With Fianna Fáil in turmoil following the general election, Stephen Kelly questions whether the party will look to begin participating in Northern Irish politics
Speaking on RTÉ’s Radio’s News at One in the aftermath of Fianna Fáil’s decimation in the Irish general election, the party leader Micheál Martin announced that the organisation is ‘actively considering’ entering Northern Ireland politics. Critics have been quick to accuse Martin of jumping on the Republican bandwagon. In a desperate attempt to rescue the party from the political graveyard he has returned to the rhetoric of Republican nationalism.
Do Martin’s comments smack of political opportunism or are they, in fact, a genuine policy initiative to breed new life into a bewildered organisation? In the first instances, given the traumatised state that the party finds itself, his comments do seem opportunistic. With only 20 Dáil seats, no women TDs, much of the Ógra generation wiped out and the party in a shambles at local level, the last place Martin should be looking at is Northern Ireland.
His pledge, however, is not simply a case for political jostling. In fact, in recent years the Fianna Fáil hierarchy has already made some small footprints in the political landscape of Northern Ireland. Although tentative, since 2007, Fianna Fáil has officially begun to build up its organisation through the North.
In September 2007, then taoiseach and Fianna Fáil leader Bertie Ahern announced that Fianna Fáil had decided to extend its organisation into Northern Ireland so as to possibly contest future local and Assembly Northern Ireland elections, scheduled for 2016. Upon Ahern’s announcement, a new sub-committee of Fianna Fáil’s National Executive, the ‘Northern Ireland Strategy Group’, was formed to draft the party’s strategy on the North. Up until his recent retirement, the sub-committee was chaired by the former minister for justice and border county TD for Louth, Dermot Ahern.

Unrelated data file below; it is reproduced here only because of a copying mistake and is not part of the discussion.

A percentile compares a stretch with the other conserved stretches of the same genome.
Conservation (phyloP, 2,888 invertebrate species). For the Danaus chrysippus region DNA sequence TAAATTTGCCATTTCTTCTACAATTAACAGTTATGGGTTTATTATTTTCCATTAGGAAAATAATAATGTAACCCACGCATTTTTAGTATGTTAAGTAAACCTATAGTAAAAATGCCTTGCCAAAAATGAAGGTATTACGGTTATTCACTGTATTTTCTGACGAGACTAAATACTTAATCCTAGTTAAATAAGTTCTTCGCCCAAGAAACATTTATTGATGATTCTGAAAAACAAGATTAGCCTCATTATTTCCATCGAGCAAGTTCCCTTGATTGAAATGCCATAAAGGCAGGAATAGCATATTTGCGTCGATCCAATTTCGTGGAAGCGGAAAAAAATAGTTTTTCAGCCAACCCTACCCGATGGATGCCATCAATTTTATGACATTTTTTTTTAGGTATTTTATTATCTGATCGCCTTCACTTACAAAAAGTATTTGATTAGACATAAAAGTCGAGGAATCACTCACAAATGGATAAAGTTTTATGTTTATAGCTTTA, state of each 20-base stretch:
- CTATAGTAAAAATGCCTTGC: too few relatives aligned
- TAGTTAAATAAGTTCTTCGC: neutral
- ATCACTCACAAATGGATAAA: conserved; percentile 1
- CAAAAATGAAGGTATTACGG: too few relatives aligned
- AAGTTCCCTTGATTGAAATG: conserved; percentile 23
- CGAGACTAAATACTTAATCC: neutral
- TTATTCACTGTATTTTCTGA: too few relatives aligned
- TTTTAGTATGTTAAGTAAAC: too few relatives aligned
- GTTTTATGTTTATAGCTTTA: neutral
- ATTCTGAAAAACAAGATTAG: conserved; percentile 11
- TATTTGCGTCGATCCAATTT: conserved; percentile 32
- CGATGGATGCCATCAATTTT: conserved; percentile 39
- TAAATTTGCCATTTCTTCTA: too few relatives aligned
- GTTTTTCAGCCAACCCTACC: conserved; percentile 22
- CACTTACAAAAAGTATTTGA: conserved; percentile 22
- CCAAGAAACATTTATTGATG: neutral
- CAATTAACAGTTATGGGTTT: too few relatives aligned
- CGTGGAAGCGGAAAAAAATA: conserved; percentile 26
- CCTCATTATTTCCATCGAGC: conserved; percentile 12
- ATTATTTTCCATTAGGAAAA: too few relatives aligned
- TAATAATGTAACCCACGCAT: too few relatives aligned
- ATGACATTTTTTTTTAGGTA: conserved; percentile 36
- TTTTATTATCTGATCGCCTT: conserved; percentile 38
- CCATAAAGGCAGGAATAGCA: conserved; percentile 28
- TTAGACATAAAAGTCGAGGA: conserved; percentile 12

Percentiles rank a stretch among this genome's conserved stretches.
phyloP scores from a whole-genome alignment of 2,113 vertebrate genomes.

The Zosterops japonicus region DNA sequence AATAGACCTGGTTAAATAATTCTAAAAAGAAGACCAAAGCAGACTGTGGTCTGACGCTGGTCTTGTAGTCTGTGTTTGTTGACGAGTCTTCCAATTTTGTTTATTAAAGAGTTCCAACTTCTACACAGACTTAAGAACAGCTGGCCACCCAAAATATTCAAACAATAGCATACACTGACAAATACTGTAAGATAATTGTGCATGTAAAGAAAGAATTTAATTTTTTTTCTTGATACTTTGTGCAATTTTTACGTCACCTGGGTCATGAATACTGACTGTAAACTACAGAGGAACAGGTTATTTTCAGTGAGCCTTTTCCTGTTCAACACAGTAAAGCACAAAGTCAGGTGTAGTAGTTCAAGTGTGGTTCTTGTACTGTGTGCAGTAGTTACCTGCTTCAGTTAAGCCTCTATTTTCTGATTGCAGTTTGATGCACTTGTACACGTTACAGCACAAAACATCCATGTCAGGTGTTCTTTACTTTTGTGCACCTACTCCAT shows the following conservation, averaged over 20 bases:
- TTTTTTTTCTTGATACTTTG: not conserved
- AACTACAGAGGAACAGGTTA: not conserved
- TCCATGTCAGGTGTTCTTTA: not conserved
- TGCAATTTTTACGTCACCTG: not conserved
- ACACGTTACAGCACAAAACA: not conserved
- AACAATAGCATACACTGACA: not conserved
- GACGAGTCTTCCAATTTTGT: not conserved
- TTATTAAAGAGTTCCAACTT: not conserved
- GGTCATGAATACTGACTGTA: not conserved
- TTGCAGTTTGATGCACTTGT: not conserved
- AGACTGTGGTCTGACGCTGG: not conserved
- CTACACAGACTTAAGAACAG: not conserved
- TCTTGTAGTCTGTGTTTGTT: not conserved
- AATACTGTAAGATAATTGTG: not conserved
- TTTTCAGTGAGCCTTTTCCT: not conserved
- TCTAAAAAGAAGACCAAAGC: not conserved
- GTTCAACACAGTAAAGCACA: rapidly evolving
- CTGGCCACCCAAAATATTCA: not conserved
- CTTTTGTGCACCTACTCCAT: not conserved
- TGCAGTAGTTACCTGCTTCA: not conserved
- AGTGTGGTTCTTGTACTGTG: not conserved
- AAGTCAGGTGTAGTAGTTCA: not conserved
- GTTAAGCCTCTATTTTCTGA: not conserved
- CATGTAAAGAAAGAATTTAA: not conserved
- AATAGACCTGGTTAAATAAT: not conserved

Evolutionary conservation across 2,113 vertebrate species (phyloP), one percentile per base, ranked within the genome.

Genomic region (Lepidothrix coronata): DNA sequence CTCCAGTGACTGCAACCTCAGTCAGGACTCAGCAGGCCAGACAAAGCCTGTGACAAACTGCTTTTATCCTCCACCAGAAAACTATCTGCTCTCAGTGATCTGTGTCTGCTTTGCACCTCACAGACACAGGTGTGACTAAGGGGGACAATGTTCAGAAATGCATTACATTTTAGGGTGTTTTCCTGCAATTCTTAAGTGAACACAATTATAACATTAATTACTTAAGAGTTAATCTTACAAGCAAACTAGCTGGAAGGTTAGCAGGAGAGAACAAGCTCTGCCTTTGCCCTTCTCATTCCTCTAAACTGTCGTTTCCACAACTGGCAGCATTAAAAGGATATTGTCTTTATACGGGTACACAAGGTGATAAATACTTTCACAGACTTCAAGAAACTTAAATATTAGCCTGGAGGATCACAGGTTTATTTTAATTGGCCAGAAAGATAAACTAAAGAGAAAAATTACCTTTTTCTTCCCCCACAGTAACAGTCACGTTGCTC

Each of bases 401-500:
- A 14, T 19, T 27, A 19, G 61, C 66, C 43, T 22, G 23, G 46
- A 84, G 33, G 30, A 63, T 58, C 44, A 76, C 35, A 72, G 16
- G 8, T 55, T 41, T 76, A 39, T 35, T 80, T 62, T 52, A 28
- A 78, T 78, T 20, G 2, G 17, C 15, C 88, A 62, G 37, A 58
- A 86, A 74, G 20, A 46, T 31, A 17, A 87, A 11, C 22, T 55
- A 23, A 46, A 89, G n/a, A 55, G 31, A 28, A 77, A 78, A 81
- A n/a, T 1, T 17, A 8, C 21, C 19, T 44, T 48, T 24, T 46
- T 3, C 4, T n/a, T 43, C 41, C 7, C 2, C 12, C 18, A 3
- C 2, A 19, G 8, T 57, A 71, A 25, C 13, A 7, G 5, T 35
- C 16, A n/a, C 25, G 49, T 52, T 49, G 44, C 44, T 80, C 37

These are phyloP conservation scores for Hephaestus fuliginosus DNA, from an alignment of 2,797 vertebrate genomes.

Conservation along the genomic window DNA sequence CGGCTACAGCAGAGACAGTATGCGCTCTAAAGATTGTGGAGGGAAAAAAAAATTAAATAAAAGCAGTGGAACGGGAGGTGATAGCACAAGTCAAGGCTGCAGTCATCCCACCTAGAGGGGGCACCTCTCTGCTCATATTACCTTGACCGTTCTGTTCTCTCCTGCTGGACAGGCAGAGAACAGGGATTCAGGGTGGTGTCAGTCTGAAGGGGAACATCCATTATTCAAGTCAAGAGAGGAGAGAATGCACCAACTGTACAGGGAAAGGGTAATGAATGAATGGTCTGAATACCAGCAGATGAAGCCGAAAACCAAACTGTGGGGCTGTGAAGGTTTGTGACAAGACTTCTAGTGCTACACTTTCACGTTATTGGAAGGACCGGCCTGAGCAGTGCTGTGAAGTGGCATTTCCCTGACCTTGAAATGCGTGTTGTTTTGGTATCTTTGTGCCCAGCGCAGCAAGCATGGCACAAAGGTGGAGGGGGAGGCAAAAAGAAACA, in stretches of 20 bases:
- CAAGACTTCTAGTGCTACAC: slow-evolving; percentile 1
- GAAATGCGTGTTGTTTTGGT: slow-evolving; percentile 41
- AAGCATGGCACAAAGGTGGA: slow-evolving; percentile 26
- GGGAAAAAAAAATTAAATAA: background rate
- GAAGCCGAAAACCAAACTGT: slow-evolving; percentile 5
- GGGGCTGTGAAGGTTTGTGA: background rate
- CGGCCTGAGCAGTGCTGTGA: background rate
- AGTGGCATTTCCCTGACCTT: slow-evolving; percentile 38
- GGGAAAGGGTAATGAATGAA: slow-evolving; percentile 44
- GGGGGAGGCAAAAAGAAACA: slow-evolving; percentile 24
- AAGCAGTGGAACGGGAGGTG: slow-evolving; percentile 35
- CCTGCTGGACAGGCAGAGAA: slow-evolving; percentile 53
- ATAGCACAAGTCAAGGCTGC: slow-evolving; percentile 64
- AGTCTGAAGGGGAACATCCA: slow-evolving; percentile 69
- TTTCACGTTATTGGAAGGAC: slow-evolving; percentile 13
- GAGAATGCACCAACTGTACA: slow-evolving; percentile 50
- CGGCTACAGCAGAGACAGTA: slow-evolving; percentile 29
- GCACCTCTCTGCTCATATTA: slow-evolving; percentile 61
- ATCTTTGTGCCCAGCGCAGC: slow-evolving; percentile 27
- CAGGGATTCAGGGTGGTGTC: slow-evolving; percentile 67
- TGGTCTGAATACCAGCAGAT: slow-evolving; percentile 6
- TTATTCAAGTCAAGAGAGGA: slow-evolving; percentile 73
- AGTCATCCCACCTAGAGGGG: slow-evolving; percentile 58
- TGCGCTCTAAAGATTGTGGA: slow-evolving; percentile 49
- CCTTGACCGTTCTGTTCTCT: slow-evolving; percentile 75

In early December 2007, Fianna Fáil commenced its first recruitment drive in Northern Ireland in almost seventy years. Two new ‘Political Societies’ were established: the first, the William Drennan cumann at Queen’s University Belfast, the second the Watty Graham cumann at Magee campus of the Ulster of University, in Derry. Furthermore, in the same month, Fianna Fáil successfully registered with the UK Electoral Commission as a Northern Ireland political party.
At the Fianna Fáil Ard Fheis, in February 2009, it was revealed that the establishment of a Fianna Fáil Fora across Northern Ireland, initially on a county-by-county basis, had commenced. A Fianna Fáil spokesperson said each Fora would not constitute a party branch, but was an informal grouping of people interested in or sympathetic to Fianna Fáil. The aim of each Fora is ‘to build up membership and a solid party structure’ in a particular electoral region.
The Fianna Fáil leadership stressed the need for local organisations within Northern Ireland to form themselves and then to approach party headquarters for formal recognition and support. This ‘bottom up’ approach has been continually echoed by senior Fianna Fáil members, former taoiseach and leader of Fianna Fáil, Brian Cowen articulated that the party’s approach towards its entry into Northern Ireland should be ‘carefully and quietly’ managed.
In September 2009, Fianna Fáil officially formed its first Fora in the constituency of Downpatrick, south Down. In July of the same year, the youth wing of the Fianna Fáil, Ógra Fianna Fáil, held its first summer school in Derry; in early August 2010 the Ógra Fianna Fáil again held their summer school in Northern Ireland, on this occasion the venue was Belfast.